Getting in/out of minibuses, on/off a small “panga” boat (10-16 passengers) from an inclining pier with a knee-high step; panga riding approximately 3 hours. Dress in layers with waterproof jacket or windbreaker for boat ride, likelihood of getting wet. Walking short distances; mostly flat, gravely, uneven terrain. Boat ride can be bumpy and cold if windy and cloudy, but warm on a sunny day.
At the hotel, we will have a buffet breakfast with Mexican and international dishes including fresh fruit plus juice, coffee, tea, water.
We’ll check out of the hotel early and board our motorcoach to begin our gray whale adventures! Permission to enter the whale sanctuaries is granted only to a restricted number of eco-companies. We will drive to the office of an eco-company, hop onto their minibuses, and drive across part of the Exportadora de Sal, an enormous salt plant. As we ride, we’ll learn about the history and process of Baja's solar evaporation salt production process. Reaching the pier on Scammon’s Lagoon, we’ll embark on the first of three memorable outings to meet the gray whales. We will divide into smaller groups and join the skilled captains of panga boats who will be in charge during our field trip. In each small panga, we’ll ride out among the whales to view these massive mammals at arm's length, perhaps closer. Each year, gray whales travel some 5,000 miles (8,000 km.) from the Bering and Chukchi Seas to the warm waters of Baja’s wildlife refuges to court, mate, give birth, and care for their young.
Aboard the boats in a tranquil lagoon, we’ll have sandwiches with fruit, chocolate, and a soft drink.
Returning to the pier, we’ll transfer again to the minibuses and return to the eco-company office with time to freshen up. We’ll get back aboard the motorcoach for a brief field trip with our Group Leader to a nature reserve. Here in an enormous salt marsh, birds migrate from Russia, Canada, and other countries. Ospreys are particularly numerous, nesting on telephone poles and even on the ground. We’ll continue to San Ignacio. The Sierra de San Francisco mountain chain rises parallel to the highway. Rolling hills of red volcanic rocks change the landscape and palms fill the canyon where San Ignacio is located. The charming, sleepy town developed around an imposing 18th-century mission, still in use today, in the midst of a lush, tranquil palm oasis. We’ll explore this charming town that developed around an imposing 18th-century mission, still in use today. After we check in at the hotel, we’ll enjoy a short break to freshen up and relax. Then, before dinner, we’ll mingle with local children who will present a lively folk dance performance.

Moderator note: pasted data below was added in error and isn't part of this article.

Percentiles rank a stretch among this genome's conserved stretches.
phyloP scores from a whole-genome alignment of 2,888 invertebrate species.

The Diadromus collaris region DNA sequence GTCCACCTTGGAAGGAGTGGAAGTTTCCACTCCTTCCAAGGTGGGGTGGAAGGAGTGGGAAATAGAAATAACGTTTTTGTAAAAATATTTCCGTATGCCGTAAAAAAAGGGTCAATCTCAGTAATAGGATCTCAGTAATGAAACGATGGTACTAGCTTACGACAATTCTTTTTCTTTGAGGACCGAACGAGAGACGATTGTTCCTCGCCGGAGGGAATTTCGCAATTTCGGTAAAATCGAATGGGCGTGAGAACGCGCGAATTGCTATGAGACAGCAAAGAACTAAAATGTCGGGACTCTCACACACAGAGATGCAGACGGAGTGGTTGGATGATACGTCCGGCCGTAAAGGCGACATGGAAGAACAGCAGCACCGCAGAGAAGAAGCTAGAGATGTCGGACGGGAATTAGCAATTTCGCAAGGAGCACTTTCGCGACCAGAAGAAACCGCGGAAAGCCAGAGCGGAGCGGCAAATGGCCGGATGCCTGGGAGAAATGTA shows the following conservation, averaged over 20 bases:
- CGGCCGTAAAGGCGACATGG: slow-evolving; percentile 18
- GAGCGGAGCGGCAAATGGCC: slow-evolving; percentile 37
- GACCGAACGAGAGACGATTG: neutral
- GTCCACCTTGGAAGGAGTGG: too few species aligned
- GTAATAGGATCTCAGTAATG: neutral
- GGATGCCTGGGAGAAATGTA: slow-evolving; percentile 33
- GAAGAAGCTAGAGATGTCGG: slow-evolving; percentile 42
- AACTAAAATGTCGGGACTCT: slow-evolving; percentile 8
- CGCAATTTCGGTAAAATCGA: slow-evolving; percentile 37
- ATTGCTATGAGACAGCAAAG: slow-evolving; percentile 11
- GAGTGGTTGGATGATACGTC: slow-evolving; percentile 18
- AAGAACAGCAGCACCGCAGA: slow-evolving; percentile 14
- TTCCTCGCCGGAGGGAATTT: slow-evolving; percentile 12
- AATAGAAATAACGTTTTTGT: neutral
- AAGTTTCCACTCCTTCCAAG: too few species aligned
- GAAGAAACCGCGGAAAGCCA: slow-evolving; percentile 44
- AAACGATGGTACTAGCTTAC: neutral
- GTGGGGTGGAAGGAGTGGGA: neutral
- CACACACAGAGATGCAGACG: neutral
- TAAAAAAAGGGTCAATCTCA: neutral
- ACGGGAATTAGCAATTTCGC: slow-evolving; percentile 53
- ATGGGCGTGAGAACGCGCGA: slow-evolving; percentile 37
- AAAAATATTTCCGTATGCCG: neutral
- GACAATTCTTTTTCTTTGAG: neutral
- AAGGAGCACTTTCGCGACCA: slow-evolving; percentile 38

At the hotel, we will have plated Mexican dinner with soup, choice of entrée, and a San Ignacio pie made with local dates; one beer or non-alcoholic beverage is included, other beverages available for purchase.